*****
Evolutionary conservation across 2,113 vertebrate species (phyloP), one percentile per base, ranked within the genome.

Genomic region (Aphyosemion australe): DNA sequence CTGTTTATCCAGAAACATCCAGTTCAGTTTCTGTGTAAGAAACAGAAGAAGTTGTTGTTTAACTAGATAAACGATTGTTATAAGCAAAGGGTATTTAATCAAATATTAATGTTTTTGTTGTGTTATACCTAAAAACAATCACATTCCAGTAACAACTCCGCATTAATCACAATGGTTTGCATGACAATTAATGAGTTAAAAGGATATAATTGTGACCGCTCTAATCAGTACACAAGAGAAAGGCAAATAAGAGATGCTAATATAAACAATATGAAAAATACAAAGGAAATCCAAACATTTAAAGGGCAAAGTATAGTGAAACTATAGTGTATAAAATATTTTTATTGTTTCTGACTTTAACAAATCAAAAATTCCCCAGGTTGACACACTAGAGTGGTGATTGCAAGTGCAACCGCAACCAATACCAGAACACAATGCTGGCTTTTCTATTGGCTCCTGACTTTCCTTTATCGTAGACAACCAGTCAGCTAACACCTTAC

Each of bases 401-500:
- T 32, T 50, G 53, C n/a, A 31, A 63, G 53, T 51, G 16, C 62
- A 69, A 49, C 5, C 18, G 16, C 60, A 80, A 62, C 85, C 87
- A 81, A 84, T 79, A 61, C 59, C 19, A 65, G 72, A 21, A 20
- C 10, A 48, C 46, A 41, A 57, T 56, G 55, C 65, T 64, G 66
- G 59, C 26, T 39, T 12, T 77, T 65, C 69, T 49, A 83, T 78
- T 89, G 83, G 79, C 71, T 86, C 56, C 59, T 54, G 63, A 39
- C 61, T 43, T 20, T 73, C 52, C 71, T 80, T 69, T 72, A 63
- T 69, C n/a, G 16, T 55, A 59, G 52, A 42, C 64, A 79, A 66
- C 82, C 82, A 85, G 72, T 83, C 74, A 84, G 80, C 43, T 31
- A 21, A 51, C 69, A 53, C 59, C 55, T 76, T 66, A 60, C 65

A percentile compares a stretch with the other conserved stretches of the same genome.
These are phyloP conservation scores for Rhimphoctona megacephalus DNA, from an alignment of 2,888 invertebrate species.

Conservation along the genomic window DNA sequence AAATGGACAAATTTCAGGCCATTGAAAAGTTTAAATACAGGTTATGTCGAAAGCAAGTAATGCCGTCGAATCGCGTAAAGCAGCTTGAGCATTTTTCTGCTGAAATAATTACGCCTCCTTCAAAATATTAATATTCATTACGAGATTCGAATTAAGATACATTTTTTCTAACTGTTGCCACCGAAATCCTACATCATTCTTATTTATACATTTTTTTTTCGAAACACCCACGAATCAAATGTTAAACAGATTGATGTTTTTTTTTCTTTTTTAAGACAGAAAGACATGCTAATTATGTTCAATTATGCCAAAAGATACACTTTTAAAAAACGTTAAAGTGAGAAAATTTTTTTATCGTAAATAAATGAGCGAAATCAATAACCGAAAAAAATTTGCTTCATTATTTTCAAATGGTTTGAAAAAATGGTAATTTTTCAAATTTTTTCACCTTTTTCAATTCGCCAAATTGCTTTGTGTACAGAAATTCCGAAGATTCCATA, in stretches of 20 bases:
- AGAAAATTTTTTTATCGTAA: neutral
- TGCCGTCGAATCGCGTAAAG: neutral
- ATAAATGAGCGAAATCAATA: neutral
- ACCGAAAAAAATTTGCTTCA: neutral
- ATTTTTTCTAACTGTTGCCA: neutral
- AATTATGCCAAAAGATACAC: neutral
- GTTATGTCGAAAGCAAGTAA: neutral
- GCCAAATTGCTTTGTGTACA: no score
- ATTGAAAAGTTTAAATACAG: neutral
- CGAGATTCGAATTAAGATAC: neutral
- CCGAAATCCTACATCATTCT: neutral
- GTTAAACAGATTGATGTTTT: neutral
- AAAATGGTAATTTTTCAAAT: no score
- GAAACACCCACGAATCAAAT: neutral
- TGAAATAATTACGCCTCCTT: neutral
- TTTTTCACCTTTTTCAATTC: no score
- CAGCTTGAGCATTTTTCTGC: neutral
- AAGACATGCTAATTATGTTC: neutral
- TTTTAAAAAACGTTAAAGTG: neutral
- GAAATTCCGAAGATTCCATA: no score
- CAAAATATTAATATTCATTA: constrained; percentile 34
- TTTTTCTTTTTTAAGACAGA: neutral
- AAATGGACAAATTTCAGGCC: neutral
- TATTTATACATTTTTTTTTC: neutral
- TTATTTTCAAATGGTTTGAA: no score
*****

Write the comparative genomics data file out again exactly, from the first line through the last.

Evolutionary conservation across 2,113 vertebrate species (phyloP), one percentile per base, ranked within the genome.

Genomic region (Aphyosemion australe): DNA sequence CTGTTTATCCAGAAACATCCAGTTCAGTTTCTGTGTAAGAAACAGAAGAAGTTGTTGTTTAACTAGATAAACGATTGTTATAAGCAAAGGGTATTTAATCAAATATTAATGTTTTTGTTGTGTTATACCTAAAAACAATCACATTCCAGTAACAACTCCGCATTAATCACAATGGTTTGCATGACAATTAATGAGTTAAAAGGATATAATTGTGACCGCTCTAATCAGTACACAAGAGAAAGGCAAATAAGAGATGCTAATATAAACAATATGAAAAATACAAAGGAAATCCAAACATTTAAAGGGCAAAGTATAGTGAAACTATAGTGTATAAAATATTTTTATTGTTTCTGACTTTAACAAATCAAAAATTCCCCAGGTTGACACACTAGAGTGGTGATTGCAAGTGCAACCGCAACCAATACCAGAACACAATGCTGGCTTTTCTATTGGCTCCTGACTTTCCTTTATCGTAGACAACCAGTCAGCTAACACCTTAC

Each of bases 401-500:
- T 32, T 50, G 53, C n/a, A 31, A 63, G 53, T 51, G 16, C 62
- A 69, A 49, C 5, C 18, G 16, C 60, A 80, A 62, C 85, C 87
- A 81, A 84, T 79, A 61, C 59, C 19, A 65, G 72, A 21, A 20
- C 10, A 48, C 46, A 41, A 57, T 56, G 55, C 65, T 64, G 66
- G 59, C 26, T 39, T 12, T 77, T 65, C 69, T 49, A 83, T 78
- T 89, G 83, G 79, C 71, T 86, C 56, C 59, T 54, G 63, A 39
- C 61, T 43, T 20, T 73, C 52, C 71, T 80, T 69, T 72, A 63
- T 69, C n/a, G 16, T 55, A 59, G 52, A 42, C 64, A 79, A 66
- C 82, C 82, A 85, G 72, T 83, C 74, A 84, G 80, C 43, T 31
- A 21, A 51, C 69, A 53, C 59, C 55, T 76, T 66, A 60, C 65

A percentile compares a stretch with the other conserved stretches of the same genome.
These are phyloP conservation scores for Rhimphoctona megacephalus DNA, from an alignment of 2,888 invertebrate species.

Conservation along the genomic window DNA sequence AAATGGACAAATTTCAGGCCATTGAAAAGTTTAAATACAGGTTATGTCGAAAGCAAGTAATGCCGTCGAATCGCGTAAAGCAGCTTGAGCATTTTTCTGCTGAAATAATTACGCCTCCTTCAAAATATTAATATTCATTACGAGATTCGAATTAAGATACATTTTTTCTAACTGTTGCCACCGAAATCCTACATCATTCTTATTTATACATTTTTTTTTCGAAACACCCACGAATCAAATGTTAAACAGATTGATGTTTTTTTTTCTTTTTTAAGACAGAAAGACATGCTAATTATGTTCAATTATGCCAAAAGATACACTTTTAAAAAACGTTAAAGTGAGAAAATTTTTTTATCGTAAATAAATGAGCGAAATCAATAACCGAAAAAAATTTGCTTCATTATTTTCAAATGGTTTGAAAAAATGGTAATTTTTCAAATTTTTTCACCTTTTTCAATTCGCCAAATTGCTTTGTGTACAGAAATTCCGAAGATTCCATA, in stretches of 20 bases:
- AGAAAATTTTTTTATCGTAA: neutral
- TGCCGTCGAATCGCGTAAAG: neutral
- ATAAATGAGCGAAATCAATA: neutral
- ACCGAAAAAAATTTGCTTCA: neutral
- ATTTTTTCTAACTGTTGCCA: neutral
- AATTATGCCAAAAGATACAC: neutral
- GTTATGTCGAAAGCAAGTAA: neutral
- GCCAAATTGCTTTGTGTACA: no score
- ATTGAAAAGTTTAAATACAG: neutral
- CGAGATTCGAATTAAGATAC: neutral
- CCGAAATCCTACATCATTCT: neutral
- GTTAAACAGATTGATGTTTT: neutral
- AAAATGGTAATTTTTCAAAT: no score
- GAAACACCCACGAATCAAAT: neutral
- TGAAATAATTACGCCTCCTT: neutral
- TTTTTCACCTTTTTCAATTC: no score
- CAGCTTGAGCATTTTTCTGC: neutral
- AAGACATGCTAATTATGTTC: neutral
- TTTTAAAAAACGTTAAAGTG: neutral
- GAAATTCCGAAGATTCCATA: no score
- CAAAATATTAATATTCATTA: constrained; percentile 34
- TTTTTCTTTTTTAAGACAGA: neutral
- AAATGGACAAATTTCAGGCC: neutral
- TATTTATACATTTTTTTTTC: neutral
- TTATTTTCAAATGGTTTGAA: no score